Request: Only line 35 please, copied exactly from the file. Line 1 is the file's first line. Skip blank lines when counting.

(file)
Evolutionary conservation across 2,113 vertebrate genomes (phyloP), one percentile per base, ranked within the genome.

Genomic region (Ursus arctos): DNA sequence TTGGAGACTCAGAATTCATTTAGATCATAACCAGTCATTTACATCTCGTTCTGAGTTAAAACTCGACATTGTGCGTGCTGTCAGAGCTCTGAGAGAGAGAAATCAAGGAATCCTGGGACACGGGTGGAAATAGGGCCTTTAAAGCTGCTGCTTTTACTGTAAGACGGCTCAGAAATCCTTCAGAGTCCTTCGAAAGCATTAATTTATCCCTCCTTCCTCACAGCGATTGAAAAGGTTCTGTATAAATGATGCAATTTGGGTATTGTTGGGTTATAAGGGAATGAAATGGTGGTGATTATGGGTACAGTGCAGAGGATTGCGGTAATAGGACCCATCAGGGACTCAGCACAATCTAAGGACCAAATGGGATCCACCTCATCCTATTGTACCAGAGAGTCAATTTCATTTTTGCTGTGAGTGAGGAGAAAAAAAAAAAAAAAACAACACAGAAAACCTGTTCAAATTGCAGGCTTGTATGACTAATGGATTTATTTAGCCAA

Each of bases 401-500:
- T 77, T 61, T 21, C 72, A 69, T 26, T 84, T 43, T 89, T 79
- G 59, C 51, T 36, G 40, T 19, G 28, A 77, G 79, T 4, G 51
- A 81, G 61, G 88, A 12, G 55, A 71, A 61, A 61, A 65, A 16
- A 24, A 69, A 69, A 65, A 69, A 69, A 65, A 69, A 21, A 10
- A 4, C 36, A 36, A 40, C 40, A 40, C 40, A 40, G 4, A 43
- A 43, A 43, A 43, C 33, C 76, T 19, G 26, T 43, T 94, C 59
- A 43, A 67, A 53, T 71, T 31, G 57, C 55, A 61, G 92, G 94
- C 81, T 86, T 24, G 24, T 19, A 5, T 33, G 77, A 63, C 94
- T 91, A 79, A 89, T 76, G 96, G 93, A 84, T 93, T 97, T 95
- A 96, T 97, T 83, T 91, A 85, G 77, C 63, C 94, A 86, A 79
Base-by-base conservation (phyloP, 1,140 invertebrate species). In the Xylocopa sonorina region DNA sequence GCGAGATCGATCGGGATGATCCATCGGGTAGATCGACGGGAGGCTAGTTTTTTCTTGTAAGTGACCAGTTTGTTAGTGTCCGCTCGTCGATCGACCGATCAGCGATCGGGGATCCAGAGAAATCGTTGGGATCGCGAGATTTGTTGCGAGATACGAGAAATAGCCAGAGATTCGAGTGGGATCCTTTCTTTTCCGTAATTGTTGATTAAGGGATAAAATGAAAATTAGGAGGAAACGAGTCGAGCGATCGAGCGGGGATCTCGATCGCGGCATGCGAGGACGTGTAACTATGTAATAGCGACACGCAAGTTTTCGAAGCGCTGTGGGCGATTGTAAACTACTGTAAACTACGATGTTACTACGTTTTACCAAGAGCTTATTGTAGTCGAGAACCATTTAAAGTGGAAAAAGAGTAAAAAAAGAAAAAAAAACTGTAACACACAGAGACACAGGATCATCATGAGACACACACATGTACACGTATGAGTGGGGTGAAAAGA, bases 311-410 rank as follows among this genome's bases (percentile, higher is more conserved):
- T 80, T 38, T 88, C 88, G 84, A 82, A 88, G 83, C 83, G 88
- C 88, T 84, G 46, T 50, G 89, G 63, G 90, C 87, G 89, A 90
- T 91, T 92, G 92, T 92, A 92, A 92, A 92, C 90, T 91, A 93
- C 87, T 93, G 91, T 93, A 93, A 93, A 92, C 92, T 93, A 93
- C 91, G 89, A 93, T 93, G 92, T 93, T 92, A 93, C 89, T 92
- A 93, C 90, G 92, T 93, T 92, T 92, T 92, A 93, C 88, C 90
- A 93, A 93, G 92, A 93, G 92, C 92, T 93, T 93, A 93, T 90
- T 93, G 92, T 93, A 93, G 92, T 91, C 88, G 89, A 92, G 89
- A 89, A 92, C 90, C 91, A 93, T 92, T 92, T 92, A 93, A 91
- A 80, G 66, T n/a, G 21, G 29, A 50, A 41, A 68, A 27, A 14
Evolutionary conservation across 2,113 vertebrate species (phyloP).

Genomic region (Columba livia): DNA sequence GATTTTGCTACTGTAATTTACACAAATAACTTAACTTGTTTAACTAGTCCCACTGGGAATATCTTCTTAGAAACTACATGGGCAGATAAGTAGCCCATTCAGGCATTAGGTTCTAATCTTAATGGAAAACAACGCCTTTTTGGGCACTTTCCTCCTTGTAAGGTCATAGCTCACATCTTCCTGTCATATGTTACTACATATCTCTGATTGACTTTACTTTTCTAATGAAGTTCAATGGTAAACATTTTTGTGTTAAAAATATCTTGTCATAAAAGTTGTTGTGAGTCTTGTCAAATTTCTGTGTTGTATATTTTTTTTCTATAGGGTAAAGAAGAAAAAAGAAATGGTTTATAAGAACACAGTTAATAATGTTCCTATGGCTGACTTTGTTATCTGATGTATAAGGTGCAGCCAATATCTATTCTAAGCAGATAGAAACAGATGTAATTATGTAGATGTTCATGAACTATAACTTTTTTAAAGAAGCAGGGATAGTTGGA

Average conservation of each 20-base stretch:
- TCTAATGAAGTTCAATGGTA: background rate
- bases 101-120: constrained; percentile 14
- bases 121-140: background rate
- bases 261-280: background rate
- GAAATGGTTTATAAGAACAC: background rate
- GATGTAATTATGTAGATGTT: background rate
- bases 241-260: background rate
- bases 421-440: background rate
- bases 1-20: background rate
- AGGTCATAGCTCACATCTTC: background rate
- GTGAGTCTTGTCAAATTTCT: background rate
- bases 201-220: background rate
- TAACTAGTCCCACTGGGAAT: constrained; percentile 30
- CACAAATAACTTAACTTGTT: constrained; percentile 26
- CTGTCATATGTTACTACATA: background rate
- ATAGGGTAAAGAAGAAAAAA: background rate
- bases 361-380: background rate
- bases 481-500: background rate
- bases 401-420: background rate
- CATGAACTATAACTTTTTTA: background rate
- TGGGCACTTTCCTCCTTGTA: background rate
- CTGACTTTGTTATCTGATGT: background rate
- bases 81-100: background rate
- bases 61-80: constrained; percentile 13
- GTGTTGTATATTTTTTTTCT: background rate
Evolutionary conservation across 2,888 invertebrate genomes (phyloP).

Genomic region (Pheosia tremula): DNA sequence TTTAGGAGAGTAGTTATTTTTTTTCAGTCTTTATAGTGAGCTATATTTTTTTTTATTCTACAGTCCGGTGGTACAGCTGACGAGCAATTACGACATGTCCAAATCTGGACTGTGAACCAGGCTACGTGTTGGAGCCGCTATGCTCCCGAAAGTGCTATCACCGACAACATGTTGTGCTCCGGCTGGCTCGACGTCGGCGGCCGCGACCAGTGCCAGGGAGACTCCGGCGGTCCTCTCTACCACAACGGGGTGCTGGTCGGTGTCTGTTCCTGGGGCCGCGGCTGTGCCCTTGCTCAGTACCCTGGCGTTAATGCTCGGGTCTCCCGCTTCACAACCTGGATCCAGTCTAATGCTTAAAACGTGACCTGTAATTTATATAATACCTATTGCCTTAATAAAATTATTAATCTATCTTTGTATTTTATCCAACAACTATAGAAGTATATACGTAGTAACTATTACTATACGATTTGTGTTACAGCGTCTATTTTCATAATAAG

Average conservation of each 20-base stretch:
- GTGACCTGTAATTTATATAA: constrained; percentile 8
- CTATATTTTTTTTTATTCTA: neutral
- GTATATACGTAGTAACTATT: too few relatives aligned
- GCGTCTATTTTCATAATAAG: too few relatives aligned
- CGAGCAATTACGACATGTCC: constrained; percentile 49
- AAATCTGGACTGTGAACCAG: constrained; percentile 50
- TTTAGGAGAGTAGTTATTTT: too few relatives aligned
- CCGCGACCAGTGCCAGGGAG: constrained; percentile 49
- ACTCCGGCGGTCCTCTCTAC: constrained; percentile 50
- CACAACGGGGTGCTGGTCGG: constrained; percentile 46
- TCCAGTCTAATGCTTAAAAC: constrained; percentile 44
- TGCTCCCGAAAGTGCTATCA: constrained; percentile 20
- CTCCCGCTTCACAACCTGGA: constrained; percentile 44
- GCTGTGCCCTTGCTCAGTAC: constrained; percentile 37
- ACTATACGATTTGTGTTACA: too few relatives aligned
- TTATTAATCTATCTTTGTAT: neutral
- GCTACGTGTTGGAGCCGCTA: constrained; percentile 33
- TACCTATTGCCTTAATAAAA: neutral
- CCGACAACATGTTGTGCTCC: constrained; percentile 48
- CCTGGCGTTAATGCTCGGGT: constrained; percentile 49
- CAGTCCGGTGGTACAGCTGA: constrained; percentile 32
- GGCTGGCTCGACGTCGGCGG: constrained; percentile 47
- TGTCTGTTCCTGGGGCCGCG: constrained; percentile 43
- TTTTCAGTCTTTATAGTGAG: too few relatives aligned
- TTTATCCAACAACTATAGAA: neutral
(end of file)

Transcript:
- bases 421-440: background rate